When I was travelling in Iran, I wore a long cardigan over my T-shirt or a three-quarter sleeve Indian kurta, jeans, ballerina flats, and a bright-coloured shawl on my head. The dress code dictates that our shirts have to be long enough to cover our butts and thighs. However, as a foreigner, we are judged less harshly than local women. Showing a bit of your fringe or neck is common but it’s still best to respect local culture and laws by dressing conservatively.
#3 Are they hostile towards foreigners?
Iran has been depicted negatively by the media with scenes of the 1979 hostage crisis or stereotypical cries of “Death to America”.
Myth: Many people assume that Iranians would be hostile towards foreigners.
Reality: Iranians are well-mannered and soft-spoken. I love listening to them speak in Farsi for the language sounds wonderfully poetic, and just as well that the Persian culture is renowned for their poetry. Because of their genteel nature, Iranians despise poor behavior, as such, they speak gently and respectfully towards women and the elderly.
Offering hospitality is part of the Persian culture and national pride, therefore many Iranians are genuine, warm and welcoming towards foreigners. You will be surprised to learn that they love Americans! They are often curious and say, “How do you like Iran? I hope you enjoy Iran” and they feel embarrassed about their image portrayed differently in international news.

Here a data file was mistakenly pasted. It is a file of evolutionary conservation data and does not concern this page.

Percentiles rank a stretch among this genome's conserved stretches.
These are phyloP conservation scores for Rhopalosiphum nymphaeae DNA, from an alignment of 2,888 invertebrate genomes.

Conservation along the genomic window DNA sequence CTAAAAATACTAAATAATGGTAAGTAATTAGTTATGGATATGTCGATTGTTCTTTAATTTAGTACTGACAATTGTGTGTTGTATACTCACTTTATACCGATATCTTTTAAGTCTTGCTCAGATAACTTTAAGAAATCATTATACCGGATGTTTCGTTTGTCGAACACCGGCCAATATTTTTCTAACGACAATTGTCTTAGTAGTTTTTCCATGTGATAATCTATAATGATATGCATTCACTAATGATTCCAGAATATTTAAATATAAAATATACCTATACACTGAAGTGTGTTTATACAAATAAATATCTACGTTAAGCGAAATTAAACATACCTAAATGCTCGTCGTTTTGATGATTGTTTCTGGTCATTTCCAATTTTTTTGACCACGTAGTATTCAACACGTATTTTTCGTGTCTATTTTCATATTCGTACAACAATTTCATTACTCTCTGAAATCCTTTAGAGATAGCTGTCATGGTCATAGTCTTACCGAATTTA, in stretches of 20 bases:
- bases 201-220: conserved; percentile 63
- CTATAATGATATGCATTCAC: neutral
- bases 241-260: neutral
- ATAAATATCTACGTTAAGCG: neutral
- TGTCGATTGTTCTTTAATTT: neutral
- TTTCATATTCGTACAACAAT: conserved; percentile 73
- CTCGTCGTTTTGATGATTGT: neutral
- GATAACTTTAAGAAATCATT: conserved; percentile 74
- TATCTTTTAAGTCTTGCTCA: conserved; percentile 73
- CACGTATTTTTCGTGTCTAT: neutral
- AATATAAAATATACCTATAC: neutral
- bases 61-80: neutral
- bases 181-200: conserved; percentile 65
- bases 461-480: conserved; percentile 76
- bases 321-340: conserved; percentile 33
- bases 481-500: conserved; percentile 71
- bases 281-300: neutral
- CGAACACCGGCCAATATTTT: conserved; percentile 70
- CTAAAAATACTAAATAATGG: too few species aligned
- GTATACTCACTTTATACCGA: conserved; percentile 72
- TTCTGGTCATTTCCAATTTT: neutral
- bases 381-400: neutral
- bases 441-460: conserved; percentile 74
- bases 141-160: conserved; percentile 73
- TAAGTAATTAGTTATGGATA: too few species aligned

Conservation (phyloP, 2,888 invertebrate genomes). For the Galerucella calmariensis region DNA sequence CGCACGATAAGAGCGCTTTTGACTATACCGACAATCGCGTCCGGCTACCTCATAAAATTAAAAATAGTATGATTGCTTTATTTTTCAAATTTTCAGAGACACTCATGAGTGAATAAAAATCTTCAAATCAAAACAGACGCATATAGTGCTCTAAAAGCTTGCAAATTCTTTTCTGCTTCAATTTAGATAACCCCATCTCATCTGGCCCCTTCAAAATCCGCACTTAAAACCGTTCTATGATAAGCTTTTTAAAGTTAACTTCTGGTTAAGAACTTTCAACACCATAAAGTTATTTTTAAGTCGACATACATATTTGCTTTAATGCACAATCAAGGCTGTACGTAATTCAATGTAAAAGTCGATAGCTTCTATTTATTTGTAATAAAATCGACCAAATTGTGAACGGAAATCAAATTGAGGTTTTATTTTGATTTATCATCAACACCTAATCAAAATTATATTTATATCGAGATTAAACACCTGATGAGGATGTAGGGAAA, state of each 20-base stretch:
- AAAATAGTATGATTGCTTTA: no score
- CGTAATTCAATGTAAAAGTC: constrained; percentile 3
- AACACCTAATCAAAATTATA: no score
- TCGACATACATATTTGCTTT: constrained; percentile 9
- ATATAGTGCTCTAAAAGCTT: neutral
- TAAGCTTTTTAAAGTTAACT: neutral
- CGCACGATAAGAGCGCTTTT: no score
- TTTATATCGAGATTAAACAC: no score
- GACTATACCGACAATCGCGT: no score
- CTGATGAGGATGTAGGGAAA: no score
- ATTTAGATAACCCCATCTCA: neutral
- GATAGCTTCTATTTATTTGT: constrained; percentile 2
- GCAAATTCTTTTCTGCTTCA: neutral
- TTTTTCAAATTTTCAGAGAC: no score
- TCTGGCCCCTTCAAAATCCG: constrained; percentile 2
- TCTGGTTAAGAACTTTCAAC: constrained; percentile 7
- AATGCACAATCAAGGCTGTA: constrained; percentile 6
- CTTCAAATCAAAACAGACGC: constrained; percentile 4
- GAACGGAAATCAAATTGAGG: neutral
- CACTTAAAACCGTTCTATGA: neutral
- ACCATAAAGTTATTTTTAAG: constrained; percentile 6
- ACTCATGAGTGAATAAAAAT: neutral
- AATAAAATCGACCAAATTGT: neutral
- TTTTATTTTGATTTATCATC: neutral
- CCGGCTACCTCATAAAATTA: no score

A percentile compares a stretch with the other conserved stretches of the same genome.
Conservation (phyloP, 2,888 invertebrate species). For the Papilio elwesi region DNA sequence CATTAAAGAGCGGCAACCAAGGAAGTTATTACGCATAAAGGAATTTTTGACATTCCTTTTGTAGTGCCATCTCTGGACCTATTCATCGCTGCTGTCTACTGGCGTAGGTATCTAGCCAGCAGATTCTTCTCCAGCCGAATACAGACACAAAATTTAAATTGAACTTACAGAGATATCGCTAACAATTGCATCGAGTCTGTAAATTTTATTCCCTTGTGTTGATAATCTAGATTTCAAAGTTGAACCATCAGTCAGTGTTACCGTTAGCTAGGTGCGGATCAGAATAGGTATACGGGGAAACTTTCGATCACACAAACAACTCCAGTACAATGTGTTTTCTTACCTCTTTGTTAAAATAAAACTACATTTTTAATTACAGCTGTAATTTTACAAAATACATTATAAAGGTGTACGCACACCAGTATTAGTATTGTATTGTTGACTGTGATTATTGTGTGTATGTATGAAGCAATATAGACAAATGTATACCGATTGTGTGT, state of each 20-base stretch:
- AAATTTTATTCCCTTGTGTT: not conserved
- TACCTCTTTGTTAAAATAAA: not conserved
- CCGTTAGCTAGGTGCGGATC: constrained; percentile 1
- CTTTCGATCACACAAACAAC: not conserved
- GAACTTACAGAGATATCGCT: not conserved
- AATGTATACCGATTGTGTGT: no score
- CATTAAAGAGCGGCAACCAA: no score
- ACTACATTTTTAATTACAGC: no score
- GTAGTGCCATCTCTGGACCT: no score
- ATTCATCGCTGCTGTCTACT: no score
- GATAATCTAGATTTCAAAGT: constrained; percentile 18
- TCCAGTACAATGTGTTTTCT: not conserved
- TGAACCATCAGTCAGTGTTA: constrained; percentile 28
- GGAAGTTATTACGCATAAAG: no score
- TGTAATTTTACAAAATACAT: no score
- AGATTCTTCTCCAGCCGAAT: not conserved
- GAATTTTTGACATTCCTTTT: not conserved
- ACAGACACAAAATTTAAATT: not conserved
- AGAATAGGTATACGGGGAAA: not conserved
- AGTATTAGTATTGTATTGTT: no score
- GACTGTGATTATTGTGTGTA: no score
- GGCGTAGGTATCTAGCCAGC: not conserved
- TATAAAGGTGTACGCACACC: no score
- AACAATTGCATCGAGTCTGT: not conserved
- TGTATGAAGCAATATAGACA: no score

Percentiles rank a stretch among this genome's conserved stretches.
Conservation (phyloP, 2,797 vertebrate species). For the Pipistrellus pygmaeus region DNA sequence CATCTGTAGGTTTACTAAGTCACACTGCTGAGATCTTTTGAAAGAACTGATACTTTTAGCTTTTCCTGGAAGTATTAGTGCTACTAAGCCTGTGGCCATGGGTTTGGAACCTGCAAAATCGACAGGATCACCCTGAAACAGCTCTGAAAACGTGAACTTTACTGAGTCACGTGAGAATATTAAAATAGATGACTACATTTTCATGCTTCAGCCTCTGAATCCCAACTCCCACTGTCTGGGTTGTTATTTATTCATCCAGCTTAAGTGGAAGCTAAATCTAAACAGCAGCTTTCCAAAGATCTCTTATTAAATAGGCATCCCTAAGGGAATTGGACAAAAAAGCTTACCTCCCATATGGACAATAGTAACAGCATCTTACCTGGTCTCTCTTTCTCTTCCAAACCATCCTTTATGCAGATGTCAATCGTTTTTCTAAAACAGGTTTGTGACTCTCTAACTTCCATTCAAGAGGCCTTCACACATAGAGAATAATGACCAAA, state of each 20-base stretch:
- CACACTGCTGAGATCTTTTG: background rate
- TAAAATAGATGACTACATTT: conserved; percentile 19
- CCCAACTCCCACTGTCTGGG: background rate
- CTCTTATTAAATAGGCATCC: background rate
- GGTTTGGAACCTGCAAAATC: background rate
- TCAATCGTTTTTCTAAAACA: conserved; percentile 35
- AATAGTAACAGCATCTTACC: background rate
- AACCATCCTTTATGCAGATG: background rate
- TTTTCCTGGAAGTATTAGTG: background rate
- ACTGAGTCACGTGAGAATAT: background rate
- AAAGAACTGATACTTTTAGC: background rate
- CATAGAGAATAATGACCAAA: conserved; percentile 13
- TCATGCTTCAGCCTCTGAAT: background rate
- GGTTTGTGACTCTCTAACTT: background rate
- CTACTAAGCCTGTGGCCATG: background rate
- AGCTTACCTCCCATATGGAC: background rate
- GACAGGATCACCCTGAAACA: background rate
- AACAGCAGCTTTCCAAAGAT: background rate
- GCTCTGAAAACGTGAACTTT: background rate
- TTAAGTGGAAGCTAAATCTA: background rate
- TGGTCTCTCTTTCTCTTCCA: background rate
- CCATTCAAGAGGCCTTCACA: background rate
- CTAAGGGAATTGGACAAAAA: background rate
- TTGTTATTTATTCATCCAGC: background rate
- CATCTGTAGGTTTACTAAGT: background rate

The one thing that I found absolutely amazing was the eagerness in young Iranians wanting to speak in English. I had been approached by university students to spend a few minutes to chat in English with them. Although they spoke haltingly, they were very happy to have that brief opportunity as a way to improve their proficiency in the language.
#4 Is there anything to see in Iran aside from the desert?
The desert makes up two-thirds of the country and the hottest place on earth is the Dasht-e-Loot desert.
Myth: The desert – is that all there is to see in Iran?
Reality: Not many people are aware that there are valleys and snow-capped mountains in the northern and western parts of the country, and there is no shortage of interesting sights to see within the major cities. You will be inspired, enthralled and amazed by the finest Persian-Islamic architecture and mosaics in mosques, glittering cut glass and mirror work in Islamic shrines, well-preserved frescoes in Armenian churches, beautiful boulevards brimming with maple trees, bridges with majestic arches and ancient ruins since 500 BC.
And for those who wish to indulge in local food, be prepared to put on extra pounds for Persian food is an absolute delight! Rosewater is heavily used and saffron is king in their cuisine!
Iran is a must-see destination that you have to see for yourself to realize that it is indeed safe, accessible and enormously fascinating. Cast aside your preconceptions and travel in Iran with an open mind, you will find that it is astonishingly beautiful and incredibly interesting.
*The edited version of my article was published in Zafigo in March 2017.